The Strategist

OPEC forecasts 20 years of growing oil demand


10/09/2020 - 03:29



The demand for oil in the world will stop growing only at the end of the 2030s, after which it will remain stable until at least 2045, according to the OPEC annual analytical report. This is a kind of the oil cartel’s response to the numerous estimates that have emerged recently, according to which the historical peak in oil demand was passed in 2019. OPEC also expects the oil market to fully recover from the effects of the coronavirus in 2022, after which the production of the cartel countries will grow.



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In its new annual report, OPEC for the first time pointed to a likely historical peak in oil demand. According to analysts of the cartel, it will be observed in 2035–2040, reaching 109.3 million barrels per day (bpd). This is 9.6% more than in 2019 and 20.5% more than in 2020. After the peak, demand will begin to decline, albeit slowly, and by the end of the forecast period in 2045 will amount to 109.1 million bpd, according to OPEC.

These conclusions look like a kind of response to numerous post-coronavirus assessments of Western analysts and oil and gas companies, according to which the peak in oil demand will be reached in the coming years or has even already happened.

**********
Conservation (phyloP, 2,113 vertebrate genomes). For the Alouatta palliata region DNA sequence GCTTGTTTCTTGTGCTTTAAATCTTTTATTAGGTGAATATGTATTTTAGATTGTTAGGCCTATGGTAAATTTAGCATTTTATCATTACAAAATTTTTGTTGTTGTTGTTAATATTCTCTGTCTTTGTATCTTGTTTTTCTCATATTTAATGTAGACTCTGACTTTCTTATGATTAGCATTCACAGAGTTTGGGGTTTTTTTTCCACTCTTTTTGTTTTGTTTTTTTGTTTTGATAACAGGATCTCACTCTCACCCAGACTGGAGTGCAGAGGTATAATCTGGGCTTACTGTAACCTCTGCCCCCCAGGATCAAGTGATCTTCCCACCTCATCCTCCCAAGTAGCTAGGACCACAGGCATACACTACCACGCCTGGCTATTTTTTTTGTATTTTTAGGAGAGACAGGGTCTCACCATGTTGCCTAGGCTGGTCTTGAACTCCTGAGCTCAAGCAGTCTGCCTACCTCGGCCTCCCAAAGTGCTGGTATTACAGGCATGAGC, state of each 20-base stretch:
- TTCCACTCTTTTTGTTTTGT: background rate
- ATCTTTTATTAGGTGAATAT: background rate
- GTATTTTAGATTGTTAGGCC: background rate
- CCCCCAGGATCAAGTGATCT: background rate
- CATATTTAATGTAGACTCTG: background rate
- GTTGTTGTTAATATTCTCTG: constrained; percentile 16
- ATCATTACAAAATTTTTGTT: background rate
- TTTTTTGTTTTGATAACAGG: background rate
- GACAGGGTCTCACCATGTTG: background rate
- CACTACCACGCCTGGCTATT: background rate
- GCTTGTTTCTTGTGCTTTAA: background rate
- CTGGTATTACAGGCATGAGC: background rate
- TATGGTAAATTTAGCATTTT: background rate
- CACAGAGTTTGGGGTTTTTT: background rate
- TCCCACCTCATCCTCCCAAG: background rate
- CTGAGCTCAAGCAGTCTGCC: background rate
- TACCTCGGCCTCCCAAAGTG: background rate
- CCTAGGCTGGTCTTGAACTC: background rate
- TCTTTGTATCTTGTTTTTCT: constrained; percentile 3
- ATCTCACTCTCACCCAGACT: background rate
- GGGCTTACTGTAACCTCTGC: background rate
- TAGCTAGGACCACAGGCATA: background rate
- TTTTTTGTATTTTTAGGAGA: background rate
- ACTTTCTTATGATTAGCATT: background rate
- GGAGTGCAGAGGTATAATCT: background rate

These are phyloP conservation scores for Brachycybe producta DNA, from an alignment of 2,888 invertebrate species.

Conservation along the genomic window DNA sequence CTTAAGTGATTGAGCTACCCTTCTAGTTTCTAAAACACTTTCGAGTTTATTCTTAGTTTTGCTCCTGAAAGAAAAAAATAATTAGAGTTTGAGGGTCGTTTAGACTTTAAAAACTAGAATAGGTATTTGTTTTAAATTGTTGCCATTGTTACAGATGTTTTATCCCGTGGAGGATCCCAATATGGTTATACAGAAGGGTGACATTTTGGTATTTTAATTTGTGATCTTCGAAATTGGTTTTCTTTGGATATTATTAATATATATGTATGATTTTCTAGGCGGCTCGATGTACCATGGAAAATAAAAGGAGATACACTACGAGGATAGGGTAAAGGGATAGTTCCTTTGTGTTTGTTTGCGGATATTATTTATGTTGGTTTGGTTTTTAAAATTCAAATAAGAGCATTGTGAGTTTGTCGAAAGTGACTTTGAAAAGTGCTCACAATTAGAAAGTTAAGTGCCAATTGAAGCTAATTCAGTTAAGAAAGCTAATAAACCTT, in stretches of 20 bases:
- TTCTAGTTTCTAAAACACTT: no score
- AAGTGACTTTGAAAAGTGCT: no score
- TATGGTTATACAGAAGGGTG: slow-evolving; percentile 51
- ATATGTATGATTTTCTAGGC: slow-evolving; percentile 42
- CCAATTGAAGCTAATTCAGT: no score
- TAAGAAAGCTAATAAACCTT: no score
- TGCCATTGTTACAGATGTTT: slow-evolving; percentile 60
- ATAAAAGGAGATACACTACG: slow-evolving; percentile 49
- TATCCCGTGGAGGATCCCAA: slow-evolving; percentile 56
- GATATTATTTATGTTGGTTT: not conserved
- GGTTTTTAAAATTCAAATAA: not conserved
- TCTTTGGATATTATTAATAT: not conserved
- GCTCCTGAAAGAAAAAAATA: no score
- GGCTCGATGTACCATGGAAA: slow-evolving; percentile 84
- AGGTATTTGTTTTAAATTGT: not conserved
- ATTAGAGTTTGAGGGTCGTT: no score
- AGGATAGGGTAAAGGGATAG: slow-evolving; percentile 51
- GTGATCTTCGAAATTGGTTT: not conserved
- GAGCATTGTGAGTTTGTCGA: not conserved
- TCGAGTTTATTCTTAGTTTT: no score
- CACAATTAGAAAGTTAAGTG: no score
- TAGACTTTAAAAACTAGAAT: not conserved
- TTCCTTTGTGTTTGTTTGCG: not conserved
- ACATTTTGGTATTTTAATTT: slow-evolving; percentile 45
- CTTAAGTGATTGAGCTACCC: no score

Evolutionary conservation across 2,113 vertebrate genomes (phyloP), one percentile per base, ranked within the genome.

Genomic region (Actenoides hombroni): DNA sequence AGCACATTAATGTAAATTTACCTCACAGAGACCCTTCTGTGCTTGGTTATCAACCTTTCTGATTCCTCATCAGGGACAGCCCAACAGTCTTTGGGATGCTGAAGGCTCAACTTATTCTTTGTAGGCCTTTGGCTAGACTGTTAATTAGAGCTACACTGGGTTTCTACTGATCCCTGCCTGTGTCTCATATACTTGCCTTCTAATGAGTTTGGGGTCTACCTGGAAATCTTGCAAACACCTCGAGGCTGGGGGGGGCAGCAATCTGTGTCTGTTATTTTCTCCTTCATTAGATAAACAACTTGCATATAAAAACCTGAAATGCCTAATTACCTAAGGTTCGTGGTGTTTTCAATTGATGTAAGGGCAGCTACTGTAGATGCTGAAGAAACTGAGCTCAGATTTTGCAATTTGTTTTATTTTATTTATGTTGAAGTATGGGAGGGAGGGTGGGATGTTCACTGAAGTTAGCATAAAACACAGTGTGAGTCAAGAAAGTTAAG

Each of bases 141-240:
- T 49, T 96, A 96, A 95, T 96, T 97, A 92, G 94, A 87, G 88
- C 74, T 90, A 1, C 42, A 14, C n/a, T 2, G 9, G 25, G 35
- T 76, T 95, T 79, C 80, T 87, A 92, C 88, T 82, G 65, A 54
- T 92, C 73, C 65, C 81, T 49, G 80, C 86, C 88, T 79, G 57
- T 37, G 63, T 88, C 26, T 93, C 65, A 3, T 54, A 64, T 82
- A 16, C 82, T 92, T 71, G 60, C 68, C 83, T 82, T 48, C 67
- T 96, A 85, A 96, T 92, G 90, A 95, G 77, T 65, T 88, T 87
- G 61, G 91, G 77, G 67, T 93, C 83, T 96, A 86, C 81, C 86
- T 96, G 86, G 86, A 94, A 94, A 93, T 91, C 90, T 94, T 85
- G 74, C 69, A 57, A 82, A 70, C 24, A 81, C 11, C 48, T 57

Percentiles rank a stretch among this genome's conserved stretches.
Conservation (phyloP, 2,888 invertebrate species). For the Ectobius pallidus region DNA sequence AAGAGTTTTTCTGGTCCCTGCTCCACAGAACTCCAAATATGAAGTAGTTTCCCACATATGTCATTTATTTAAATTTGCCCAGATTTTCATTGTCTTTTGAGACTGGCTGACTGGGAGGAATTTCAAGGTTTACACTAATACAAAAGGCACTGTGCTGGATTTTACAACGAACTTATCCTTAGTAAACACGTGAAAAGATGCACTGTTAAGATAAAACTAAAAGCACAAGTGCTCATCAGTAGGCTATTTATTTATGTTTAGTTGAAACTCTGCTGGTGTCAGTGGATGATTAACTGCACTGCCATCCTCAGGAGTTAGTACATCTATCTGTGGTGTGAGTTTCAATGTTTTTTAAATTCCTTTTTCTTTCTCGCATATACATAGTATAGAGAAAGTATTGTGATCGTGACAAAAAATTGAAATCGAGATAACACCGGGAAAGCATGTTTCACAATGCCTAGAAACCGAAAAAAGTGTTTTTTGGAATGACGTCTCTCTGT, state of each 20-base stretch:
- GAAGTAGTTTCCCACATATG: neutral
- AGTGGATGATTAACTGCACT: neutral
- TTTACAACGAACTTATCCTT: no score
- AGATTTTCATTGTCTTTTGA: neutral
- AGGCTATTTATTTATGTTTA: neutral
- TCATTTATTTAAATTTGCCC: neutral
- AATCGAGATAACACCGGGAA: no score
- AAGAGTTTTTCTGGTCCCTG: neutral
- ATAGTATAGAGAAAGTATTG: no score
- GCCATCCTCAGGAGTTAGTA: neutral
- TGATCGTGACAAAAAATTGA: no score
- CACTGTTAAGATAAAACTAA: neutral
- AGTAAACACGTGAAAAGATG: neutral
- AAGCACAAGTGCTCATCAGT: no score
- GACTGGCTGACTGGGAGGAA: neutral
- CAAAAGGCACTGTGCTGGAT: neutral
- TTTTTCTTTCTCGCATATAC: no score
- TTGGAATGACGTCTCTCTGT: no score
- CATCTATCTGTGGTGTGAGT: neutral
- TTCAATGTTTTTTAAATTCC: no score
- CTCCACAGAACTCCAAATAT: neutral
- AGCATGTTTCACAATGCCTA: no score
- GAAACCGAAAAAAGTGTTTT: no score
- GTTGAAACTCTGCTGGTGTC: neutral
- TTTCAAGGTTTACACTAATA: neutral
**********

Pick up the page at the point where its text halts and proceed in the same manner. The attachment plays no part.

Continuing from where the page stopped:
These projections underpin the massive business transformation towards low-carbon or renewable energies announced this year by BP, Shell and Total.

At the same time, the OPEC report also considers scenarios for tightening carbon regulation around the world. In the most severe scenario, which provides for an overall reduction in energy consumption by 15% by 2030 and by 54% by 2045 compared to the baseline scenario, oil consumption could fall to 87.7 million bpd and 70.8 million bpd, respectively. However, this option looks extremely unlikely. The more lenient scenario focuses on reducing coal consumption, while oil demand differs little from the baseline scenario.

The OPEC baseline forecast is based on the assumption that by 2045 the share of electric vehicles in the total global fleet (2.6 billion units) will be about 16.5%.

It is noted that the figures may be underestimated, but in any case, the deviation of oil demand from the baseline scenario due to the more active development of electric vehicles will not exceed 2.5 million bpd by 2045. 

OPEC is also quite optimistic about the main factor of uncertainty in the oil market now: how quickly demand will recover from the coronavirus.

It follows from the report that the risks of the "second wave" in 2020–2021 are assessed as rather low, and in 2022 demand should reach 99.8 million bpd, exceeding the level of 2019. In the future, it will grow smoothly mainly thanks to India and China.

OPEC sees the sources of demand coverage in the second half of the 2020s mainly from production from Brazil, as well as from the United States: the latter will peak at 20.3 million bpd by 2030, and then begin to decline. In the 2030s, the OPEC countries will become the main source of new production, which by 2045 will increase it by 10 million bpd compared to the level of 2019, providing 40% of global demand.

source: opec.org




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